Stanford Medicine Newsletter Updates For the Local Community

Off-label drugs require more study



Stanford researchers are questioning a common practice of prescribing drugs for nonapproved uses, saying that some of these drugs need more scientific scrutiny.

Many doctors prescribe drugs to treat conditions for which they’re not approved, a practice known as off-label prescribing. But some widely used off-label drugs, particularly antidepres-sants and antipsychotics, are in urgent need of more scientific study, researchers concluded. They identified 14 medications most in need of study for their off-label uses.

“Off-label prescribing means that we’re venturing into uncharted territory where we lack the usual level of evidence presented to the FDA that tells us these drugs are safe and effective,” said Randall Stafford, MD, PhD, an associate professor with the Stanford Prevention Research Center. “This list of priority drugs might be a start for confronting the problem of off-label use with limited evidence.”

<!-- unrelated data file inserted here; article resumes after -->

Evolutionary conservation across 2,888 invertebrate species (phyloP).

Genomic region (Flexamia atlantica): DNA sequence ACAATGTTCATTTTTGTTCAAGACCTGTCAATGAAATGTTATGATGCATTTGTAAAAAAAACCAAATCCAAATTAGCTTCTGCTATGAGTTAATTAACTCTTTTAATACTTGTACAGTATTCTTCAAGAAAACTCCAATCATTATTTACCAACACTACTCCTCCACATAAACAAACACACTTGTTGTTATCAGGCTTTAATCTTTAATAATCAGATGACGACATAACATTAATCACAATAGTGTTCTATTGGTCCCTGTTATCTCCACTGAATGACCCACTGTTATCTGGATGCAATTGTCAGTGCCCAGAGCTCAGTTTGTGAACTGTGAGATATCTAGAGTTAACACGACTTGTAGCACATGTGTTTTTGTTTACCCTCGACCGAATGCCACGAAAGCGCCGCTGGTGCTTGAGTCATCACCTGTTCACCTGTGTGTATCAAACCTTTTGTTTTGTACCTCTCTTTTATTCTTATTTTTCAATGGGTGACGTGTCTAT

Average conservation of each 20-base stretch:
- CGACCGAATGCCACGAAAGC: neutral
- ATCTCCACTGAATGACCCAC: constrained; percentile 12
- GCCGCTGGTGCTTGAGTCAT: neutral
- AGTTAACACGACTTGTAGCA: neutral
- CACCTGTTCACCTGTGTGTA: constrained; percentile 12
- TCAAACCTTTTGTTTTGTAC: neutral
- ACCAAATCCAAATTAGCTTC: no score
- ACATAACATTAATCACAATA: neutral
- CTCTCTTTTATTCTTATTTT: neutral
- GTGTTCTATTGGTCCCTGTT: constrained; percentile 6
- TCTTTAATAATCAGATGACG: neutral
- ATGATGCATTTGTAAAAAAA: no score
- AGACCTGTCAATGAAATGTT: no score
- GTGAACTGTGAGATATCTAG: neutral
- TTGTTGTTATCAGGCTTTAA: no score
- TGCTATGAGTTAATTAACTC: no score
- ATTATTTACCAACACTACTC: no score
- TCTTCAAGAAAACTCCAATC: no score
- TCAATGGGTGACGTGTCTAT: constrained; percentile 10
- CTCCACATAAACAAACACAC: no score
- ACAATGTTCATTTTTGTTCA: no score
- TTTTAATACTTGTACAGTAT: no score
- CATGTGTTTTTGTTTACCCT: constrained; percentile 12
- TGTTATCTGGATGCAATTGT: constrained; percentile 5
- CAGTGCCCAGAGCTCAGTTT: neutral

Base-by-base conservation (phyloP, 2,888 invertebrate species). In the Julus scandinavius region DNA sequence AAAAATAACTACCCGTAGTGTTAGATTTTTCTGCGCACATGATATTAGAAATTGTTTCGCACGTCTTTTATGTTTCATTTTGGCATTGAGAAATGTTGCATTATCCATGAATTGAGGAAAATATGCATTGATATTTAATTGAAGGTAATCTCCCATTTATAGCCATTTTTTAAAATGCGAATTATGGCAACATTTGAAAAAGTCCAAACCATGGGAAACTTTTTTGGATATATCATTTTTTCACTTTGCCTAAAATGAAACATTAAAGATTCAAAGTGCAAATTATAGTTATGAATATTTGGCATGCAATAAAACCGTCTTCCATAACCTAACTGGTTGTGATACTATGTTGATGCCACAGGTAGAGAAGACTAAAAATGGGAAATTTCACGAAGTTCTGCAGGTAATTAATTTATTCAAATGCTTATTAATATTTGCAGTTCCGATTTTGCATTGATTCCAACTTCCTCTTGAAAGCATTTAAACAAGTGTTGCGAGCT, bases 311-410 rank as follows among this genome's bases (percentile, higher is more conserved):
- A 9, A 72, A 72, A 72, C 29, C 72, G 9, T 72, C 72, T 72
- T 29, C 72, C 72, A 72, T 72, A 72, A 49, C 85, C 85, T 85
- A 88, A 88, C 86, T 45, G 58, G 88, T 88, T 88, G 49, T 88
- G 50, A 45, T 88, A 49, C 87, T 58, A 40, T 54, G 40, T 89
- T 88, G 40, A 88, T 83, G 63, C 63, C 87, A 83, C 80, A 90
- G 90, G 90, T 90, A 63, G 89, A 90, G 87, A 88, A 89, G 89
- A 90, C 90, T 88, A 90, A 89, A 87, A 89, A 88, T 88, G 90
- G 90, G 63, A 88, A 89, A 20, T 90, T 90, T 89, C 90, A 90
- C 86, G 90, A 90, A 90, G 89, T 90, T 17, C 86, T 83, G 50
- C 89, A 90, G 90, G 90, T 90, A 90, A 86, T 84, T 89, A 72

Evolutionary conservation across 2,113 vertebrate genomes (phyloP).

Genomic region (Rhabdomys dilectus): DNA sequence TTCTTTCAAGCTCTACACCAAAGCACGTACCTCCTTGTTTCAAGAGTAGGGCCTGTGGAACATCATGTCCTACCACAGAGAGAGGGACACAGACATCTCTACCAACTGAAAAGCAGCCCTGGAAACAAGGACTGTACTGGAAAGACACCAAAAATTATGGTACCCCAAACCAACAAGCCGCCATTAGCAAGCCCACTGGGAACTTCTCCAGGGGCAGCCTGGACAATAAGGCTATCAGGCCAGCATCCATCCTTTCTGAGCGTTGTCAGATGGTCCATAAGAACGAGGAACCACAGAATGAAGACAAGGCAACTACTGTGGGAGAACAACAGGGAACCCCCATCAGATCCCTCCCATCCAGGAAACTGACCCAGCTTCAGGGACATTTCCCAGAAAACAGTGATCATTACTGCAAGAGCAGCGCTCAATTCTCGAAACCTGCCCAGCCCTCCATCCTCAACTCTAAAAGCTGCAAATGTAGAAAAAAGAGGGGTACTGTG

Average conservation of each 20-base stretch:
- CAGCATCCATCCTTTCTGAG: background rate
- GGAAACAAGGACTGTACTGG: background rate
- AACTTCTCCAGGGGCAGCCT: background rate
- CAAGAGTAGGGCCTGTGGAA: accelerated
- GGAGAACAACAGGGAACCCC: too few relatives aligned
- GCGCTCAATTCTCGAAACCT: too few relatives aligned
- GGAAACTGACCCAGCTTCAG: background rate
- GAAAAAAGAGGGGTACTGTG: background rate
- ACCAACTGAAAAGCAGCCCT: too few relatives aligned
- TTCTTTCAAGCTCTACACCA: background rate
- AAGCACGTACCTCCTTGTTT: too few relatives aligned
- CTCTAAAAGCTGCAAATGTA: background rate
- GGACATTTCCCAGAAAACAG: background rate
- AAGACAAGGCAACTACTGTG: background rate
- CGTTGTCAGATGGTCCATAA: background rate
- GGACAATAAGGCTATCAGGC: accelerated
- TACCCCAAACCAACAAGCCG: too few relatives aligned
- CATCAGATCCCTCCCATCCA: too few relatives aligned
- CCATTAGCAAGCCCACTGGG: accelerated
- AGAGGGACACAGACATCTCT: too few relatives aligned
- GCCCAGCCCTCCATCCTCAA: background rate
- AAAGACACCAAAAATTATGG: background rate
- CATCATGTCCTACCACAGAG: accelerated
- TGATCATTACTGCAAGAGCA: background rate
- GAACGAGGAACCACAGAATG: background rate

To determine which drugs were most in need of additional research, Stafford and his col-leagues called on a panel of nine experts from the FDA, the health insurance industry, the phar-maceutical industry and academia. The panel used three factors to prioritize which drugs should appear on the list: frequency of use, safety and cost.

At the top of the list was quetiapine (brand name Seroquel), an antipsychotic approved by the FDA in 1997 for treating schizophrenia. Rounding out the top five were warfarin, escitalopram, risperidone and montelukast.

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